So, yeah. There are times when I see scared, stressed emotional support dogs in the airport and I question the mentality of a person who derives comfort from the situation.  I am not casting any aspersions.  I don't know these people, and if their suffering without the dog would be greater than the dog's suffering during travel, I understand.  But my puzzlement, and it truly is puzzlement, is the anxiety aspect.  Flying with my dog makes me terribly anxious, and I am not an anxious person.  So from my admittedly limited experience, it just makes no sense to me, although I have seen lap dogs who clearly do not have the same degree of stress for obvious reasons. Being carried offsets the stress greatly.

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Re: adopt or buy?
« Reply #8 on: September 18, 2017, 11:54:18 AM »
If you adopt a young adult, in particular one that has been fostered, you should do well on temperament. I'd personally rescue for an ESA or pet (and always have).

One caution on rescues: they can sometimes "puff" or exaggerate a dog's qualities to get him into a good home. So take a naturally skeptical friend or family member to help you remain objective in the final analysis.

A personal connection and attraction matters a lot for an ESA but you can also find a dog you will love who can be comfortable with flying. Ask what the dog loves to do. Look for an answer that includes car rides and meeting people without prompting them that that's what you are interested in.

Find friends and family members to meet the prospect and observe how the dog is with strangers. Ask to take him for a walk and choose a crowded park with other dogs and lots of different kinds of people (old, young, assorted ethnicities, all genders, with and without hats, facial hair, glasses, canes, walkers, wheelchairs).
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Re: adopt or buy?
« Reply #9 on: September 18, 2017, 12:02:07 PM »
Physiologically a healthy adult dog can fast (not eat) for 24 hours without harm to the dog. I'm not including dogs with health issues or digestive issues or puppies. Just healthy adults. So my dogs skip breakfast on flight days. I don't exercise vigorously at least four hours before airport arrival because that increases thirst.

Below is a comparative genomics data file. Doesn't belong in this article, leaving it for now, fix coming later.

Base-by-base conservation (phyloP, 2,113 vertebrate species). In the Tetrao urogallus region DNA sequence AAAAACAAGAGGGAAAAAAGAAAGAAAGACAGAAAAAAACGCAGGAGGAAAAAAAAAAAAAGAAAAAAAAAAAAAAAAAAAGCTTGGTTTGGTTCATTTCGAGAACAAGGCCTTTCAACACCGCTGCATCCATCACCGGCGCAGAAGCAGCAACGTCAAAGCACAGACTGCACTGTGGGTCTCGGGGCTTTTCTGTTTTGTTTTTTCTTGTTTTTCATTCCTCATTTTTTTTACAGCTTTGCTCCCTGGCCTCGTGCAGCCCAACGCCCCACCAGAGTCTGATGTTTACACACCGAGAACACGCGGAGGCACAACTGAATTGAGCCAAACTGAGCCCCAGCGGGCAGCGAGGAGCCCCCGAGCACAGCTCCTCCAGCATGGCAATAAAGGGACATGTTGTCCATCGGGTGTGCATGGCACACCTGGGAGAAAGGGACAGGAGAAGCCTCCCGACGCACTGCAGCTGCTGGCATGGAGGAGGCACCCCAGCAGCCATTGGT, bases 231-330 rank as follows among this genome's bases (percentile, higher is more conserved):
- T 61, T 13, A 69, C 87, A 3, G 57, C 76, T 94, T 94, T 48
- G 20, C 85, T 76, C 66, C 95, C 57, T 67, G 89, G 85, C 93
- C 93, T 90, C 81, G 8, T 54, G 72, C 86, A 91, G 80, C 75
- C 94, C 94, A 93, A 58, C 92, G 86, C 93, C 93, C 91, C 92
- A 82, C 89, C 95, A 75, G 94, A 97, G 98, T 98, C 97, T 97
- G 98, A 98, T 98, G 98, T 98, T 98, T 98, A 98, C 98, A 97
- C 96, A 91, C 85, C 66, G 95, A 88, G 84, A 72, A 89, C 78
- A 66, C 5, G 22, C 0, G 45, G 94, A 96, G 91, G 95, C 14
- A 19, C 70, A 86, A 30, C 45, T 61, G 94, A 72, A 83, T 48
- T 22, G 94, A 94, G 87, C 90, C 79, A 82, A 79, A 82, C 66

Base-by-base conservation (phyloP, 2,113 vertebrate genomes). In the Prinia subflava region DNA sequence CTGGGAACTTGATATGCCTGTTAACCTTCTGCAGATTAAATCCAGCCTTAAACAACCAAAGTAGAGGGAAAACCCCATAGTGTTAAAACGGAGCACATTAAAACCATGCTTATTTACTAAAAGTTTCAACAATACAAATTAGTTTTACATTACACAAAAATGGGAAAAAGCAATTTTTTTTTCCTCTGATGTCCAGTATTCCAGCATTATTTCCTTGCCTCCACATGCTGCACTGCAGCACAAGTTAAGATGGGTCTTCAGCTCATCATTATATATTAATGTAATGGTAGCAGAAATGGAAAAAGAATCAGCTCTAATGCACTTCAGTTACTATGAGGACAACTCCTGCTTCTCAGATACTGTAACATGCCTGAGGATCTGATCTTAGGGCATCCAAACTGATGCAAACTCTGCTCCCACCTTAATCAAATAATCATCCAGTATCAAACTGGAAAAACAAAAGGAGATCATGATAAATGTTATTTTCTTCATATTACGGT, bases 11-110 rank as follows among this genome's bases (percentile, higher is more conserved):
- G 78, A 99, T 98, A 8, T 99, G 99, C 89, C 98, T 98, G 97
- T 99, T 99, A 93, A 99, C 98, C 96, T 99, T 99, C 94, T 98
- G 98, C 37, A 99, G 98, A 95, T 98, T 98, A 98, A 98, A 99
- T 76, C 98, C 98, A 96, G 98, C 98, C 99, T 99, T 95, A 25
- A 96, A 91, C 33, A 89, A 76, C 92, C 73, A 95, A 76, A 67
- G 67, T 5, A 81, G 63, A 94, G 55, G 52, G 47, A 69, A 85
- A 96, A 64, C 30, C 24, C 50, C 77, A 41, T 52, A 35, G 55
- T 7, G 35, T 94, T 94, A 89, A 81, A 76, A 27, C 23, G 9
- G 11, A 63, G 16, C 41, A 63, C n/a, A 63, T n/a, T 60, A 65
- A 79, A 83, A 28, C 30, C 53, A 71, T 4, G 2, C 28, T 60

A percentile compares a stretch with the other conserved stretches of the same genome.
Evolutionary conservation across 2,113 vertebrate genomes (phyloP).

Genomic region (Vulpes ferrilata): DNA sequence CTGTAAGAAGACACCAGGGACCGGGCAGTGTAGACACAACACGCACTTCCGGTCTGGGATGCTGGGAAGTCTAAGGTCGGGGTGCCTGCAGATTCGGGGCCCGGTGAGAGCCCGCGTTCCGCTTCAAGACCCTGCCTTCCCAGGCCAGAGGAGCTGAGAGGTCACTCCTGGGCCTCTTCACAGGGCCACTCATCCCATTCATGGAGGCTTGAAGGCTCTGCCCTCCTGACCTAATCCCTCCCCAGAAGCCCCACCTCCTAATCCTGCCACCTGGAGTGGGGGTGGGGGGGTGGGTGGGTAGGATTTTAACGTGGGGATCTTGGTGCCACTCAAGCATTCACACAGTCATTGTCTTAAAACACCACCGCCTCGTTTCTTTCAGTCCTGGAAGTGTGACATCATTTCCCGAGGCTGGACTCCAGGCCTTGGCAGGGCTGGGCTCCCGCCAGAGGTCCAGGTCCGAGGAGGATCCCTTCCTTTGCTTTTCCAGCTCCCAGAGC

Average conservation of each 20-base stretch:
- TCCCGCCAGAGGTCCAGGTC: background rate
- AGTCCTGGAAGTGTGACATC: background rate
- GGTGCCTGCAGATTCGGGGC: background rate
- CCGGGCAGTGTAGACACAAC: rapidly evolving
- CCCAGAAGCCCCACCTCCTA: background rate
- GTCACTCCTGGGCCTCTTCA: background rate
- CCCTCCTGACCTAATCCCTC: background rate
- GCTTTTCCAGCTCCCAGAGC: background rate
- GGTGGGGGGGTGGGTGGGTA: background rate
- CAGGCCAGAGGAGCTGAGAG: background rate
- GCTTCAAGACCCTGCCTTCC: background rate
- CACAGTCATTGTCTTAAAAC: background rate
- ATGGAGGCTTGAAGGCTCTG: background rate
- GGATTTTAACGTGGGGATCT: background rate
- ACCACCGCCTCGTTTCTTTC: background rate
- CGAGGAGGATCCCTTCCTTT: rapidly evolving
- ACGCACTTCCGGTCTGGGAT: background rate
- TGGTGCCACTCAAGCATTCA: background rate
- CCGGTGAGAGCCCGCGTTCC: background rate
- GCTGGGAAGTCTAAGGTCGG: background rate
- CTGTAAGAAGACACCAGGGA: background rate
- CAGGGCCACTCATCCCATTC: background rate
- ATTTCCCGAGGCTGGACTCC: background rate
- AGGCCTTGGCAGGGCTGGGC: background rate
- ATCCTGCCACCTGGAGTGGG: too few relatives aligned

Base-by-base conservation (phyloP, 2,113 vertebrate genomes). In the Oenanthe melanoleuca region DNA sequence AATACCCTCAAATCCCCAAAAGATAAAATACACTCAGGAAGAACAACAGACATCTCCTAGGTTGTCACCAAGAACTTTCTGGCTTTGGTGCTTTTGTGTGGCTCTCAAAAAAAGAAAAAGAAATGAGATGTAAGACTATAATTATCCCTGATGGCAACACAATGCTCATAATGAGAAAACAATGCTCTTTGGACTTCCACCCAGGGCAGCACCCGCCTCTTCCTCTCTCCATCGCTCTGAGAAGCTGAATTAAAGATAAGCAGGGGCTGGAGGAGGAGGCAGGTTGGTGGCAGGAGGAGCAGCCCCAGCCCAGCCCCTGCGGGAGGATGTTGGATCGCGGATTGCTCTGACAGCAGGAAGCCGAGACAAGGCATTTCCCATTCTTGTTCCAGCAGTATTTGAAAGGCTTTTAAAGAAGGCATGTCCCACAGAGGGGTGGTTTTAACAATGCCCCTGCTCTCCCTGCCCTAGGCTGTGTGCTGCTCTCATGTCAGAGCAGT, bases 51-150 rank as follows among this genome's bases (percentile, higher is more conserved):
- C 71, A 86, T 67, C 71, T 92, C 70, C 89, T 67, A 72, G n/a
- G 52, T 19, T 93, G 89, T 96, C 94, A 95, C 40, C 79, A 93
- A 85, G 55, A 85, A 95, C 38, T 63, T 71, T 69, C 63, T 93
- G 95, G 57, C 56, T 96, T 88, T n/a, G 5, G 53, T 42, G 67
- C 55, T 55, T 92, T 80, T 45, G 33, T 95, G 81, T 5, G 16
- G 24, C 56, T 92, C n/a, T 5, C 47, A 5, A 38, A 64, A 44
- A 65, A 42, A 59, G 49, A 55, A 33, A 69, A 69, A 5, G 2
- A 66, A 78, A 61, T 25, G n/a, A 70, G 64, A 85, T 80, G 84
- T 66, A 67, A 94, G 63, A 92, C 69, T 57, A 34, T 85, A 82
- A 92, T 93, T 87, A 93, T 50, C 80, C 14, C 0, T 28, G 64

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Re: adopt or buy?
« Reply #10 on: September 18, 2017, 12:29:26 PM »
A temperamentally suited ESA can handle flying with basic training. They need to be intrinsically happy souls (so labs are usually a good choice) and they need to have good manners (lie quietly without mugging neighbors). You can get sufficient training from a CGC class.

Whether ESA or SD handler, the handler must be focused on their dog and stewarding. Do not put or allow the dog in someone's face. Keep dog on floor and bend over to interact with dog. If dog shows stress, if dog growls or gives anyone stink eye, DO NOT BOARD, GET OFF PLANE BEFORE DEPARTURE, don't just hope he calms down. He's asking you for help, so get him out of the situation he can't handle. Boarding is the hardest part. Pay attention to your dog. Nothing and nobody matters but your dog and his comfort.

Pack a fabric muzzle in your carry on. Have your dog practice wearing it and be happy and confident wearing it. In an emergency, like a change of emotional state during the flight, you can guarantee your dog's safety with a well fitted muzzle. You really shouldn't have an unpredictable biting risk after the doors have closed with a dog who has passed the CGC, has always liked people in the past and was happy up to the doors closing.

Biting problems do not appear out of the blue. Not with a lab. People can fail to observe warning signs with pits and pit mixes because they can be very subtle, but not with a lab.

If the dog has met lots of people, if the dog has passed CGC, if the dog has never given warning previously, the odds of a problem after the doors close are less than one in a thousand with a lab you have known and walked in neighborhoods and parks for the last six months.